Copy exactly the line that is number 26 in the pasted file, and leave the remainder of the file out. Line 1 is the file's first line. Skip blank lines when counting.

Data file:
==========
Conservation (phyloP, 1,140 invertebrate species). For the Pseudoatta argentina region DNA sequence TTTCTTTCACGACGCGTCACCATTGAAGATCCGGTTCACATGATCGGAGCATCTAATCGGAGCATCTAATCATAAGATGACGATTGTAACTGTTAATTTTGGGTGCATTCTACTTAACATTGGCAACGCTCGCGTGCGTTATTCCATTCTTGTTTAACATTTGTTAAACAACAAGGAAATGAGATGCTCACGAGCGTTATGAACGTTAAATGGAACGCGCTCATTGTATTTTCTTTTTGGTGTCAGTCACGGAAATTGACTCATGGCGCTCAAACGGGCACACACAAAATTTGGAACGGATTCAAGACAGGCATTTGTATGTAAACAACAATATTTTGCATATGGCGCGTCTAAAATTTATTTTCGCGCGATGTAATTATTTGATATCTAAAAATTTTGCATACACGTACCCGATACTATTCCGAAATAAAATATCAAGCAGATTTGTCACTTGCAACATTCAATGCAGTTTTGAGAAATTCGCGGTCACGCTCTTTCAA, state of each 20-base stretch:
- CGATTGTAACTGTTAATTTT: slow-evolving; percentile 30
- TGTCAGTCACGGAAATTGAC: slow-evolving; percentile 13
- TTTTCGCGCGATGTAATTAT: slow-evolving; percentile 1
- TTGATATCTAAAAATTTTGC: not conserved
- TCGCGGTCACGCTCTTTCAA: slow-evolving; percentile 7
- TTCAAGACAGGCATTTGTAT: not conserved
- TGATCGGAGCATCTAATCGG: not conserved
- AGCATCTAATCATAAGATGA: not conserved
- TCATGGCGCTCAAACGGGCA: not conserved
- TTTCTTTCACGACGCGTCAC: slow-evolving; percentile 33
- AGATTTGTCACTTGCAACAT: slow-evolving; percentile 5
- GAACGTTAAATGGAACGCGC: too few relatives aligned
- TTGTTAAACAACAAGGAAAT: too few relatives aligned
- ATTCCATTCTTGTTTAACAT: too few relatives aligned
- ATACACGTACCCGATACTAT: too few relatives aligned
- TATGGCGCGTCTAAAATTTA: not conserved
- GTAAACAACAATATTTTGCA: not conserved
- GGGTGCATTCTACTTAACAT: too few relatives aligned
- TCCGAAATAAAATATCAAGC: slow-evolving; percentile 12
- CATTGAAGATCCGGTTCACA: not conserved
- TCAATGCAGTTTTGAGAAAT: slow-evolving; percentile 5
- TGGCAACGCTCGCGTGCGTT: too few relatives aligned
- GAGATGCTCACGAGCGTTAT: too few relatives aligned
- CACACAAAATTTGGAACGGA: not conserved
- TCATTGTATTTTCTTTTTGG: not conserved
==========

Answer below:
- TCATTGTATTTTCTTTTTGG: not conserved